On Thursday 17th September, we were in Brighton at the 4th International Visual Methods Conference to present a paper about digital storytelling, knowledge hierarchies and environmental narratives.
As a starting point of our reflection about the use of digital storytelling to dismantle knowledge hierarchies, we used in that occasion a question that you can hear at the end of this audio file. This is a short extract of a seminar that we had at the beginning of September at the Swedish International Centre of Education for Sustainable Development in Uppsala, where Professor Wilson presented our research project DRY – Drought Risk and You and told how he built this connection between his research interest on storytelling and – broadly speaking – the debate around climate change. He mentioned a conversation he had at the Department of Energy and Climate Change, with the Communication Department, about how to engage public in the climate change conversation. And this is a short piece of that “story”, of that particular moment when Mike Wilson found that link: https://soundcloud.com/antonia-liguori/reflecting-on-knowledge-systems-with-prof-mike-wilson-loughborough-university
Reflecting on different knowledge systems stimulates a crucial consideration of language. Sometimes we use the same words with different meanings (what does it mean “data” for a hydrologist? And what else for a Professor of Drama? Do they both collect/extract data in their research?). Sometimes we mean the same concepts by using different terms, but at the end of the day we can find a common ground – as we might do for instance if we started a conversation about “systems” to reflect on the digital storytelling methodology.
Systems theory has had a far-reaching influence with its promise of providing a mechanism to integrate the social and natural (Pelling 2011).
To summarize the main ideas of this theory, we like to use the metaphor of the Slinky described by Donella H. Meadows in her publication about “Thinking in systems” (2007). She explains: The hands that manipulate it suppress or release some behavior that is already latent within the structure of the spring. That is a central insight of systems theory. And it is central in our research if we reflect on how different communities might react to similar drought or extreme weather events. And we have to understand these different results/ types of data if we have in mind – as we planned in DRY Project – to develop an innovative drought science-narrative resource that can be used in decision-making for drought risk management in UK.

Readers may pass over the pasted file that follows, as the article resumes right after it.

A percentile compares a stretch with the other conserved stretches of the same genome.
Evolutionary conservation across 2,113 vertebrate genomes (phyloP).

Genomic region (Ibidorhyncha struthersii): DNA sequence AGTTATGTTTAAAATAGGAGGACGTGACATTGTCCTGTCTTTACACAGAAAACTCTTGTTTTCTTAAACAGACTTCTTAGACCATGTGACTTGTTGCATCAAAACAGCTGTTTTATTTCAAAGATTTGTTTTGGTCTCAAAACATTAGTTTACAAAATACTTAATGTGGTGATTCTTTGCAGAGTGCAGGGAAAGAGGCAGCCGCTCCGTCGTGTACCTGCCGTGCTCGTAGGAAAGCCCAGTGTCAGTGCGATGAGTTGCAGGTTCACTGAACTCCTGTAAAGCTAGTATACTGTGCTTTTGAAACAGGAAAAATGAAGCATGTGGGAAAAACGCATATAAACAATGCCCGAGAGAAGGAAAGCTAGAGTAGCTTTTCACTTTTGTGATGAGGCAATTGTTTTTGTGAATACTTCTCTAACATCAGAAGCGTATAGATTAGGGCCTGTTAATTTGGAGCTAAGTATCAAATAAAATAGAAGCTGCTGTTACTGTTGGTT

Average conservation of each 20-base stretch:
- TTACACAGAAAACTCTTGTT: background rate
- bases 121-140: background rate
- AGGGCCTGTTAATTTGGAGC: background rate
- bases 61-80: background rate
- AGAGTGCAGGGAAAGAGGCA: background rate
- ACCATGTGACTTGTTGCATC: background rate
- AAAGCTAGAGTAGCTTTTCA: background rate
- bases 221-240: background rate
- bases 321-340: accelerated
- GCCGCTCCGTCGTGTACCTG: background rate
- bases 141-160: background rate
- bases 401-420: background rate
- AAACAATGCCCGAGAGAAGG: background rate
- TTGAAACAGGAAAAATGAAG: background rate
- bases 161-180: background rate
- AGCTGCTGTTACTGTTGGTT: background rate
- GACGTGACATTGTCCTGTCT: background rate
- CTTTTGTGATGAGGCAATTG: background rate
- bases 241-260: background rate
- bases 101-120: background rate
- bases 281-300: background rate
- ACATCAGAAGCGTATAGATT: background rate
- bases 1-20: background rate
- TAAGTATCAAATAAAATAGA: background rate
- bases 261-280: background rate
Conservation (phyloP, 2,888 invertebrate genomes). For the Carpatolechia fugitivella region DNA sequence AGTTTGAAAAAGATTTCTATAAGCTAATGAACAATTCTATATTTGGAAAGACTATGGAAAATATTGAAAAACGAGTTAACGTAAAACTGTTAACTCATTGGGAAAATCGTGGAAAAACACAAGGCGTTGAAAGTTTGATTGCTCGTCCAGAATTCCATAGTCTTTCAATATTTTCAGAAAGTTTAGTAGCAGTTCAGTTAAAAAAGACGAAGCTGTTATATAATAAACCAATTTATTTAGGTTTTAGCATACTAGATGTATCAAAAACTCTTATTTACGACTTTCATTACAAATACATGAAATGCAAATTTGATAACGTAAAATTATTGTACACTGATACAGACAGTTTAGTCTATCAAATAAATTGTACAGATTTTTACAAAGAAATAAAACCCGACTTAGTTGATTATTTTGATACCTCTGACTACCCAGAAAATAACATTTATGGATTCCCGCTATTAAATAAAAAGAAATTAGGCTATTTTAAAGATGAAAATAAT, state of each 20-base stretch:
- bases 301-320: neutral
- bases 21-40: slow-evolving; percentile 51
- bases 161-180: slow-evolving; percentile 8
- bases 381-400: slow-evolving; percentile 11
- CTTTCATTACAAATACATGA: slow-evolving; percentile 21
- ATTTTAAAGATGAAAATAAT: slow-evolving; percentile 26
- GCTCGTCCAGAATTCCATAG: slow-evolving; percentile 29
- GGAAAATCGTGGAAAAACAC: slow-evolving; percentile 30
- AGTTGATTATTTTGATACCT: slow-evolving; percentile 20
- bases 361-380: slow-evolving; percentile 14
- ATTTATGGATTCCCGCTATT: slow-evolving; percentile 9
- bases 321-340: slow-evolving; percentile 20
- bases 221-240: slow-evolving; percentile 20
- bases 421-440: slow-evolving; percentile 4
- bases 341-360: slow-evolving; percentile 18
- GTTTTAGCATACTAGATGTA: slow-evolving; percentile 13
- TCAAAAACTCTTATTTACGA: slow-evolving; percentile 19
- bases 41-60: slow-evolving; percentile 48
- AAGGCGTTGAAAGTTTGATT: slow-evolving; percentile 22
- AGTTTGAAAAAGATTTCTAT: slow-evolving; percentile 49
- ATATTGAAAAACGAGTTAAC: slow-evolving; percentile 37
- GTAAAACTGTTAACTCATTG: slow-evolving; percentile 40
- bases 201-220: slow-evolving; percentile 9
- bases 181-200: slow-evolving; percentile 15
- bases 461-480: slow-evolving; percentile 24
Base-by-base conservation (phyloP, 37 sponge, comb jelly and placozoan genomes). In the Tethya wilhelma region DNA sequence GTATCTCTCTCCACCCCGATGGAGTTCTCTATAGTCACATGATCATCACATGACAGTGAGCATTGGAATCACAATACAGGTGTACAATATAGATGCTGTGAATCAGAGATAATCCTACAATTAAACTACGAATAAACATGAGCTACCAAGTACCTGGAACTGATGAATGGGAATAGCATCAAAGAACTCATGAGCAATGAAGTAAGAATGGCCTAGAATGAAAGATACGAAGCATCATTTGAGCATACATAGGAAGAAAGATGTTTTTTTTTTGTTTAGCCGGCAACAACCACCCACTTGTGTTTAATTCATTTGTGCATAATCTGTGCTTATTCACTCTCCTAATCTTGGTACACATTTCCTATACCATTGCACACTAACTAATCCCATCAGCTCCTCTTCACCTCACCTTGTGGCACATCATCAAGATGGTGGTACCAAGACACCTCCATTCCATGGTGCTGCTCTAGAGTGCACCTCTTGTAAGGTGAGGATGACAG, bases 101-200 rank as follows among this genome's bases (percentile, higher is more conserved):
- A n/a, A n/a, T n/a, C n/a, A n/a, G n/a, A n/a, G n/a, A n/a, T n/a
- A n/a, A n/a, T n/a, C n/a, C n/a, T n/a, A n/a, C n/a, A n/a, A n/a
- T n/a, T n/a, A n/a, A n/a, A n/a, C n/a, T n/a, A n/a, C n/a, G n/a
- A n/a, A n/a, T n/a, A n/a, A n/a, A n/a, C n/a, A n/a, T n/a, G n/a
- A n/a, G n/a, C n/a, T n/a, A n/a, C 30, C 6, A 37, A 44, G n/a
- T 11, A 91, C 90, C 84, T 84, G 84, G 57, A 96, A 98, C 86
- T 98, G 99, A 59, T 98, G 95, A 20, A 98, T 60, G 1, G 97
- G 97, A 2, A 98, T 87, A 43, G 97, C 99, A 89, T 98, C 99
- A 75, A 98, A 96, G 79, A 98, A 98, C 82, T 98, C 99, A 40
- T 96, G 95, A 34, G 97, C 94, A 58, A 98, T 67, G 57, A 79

As Donella H. Meadows argues, “systems happen all at once. They are connected not just in one direction, but in many directions simultaneously. To discuss them properly, it is necessary somehow to use a language that shares some of the same properties as the phenomena under discussion”. She suggests the use of pictures – “because you can see all the parts of a picture at once” -; she also depicts her theory with graphical language and metaphor – just to be understood easily.
We propose to use digital stories to investigate people behaviours and the connections between feelings/concerns and the place where they live or have their business when we talk about water scarcity and water use in a broader sense.
The paper presented at the Visual Methods Conference proposes an innovative approach to narrative, taking the position that narrative can be understood as system. We propose, in contrast to previous narrative research which has focused on structure as a means to understanding narrative ‘texts’, that the notion of the system as a movement through a structure of related components or ‘interrelationships’ (Giddens, 2007) places emphasis on the performance of narratives.
This paper explores how a systems approach helps deliver understanding in a trans-disciplinary research context, allowing previously unheard voices and experiences to enter the ‘official’ discourse with equal authority, creating a space to build bridges across disparate languages, data and cultures of enquiry, expert and lay knowledges, as part of a system of narratives about drought.
This paper, therefore, explores how digital storytelling practice, within the context of DRY – which uses digital storytelling as a participatory visual method to broaden engagement with diverse communities – and other related environmental narrative research projects, concerns itself not only with how to communicate the science better; but also about how to connect personal stories with science, dismantle knowledge hierarchies and stimulate active citizenship.
Also proposes the digital storytelling itself as a different way of knowing – as argued by Mike Wilson during the above-quoted seminar in Sweden:
Dr Antonia Liguori, Loughborough University – School of the Arts, English and Drama
Dr Liz Roberts, University of the West of England – Faculty of Environment and Technology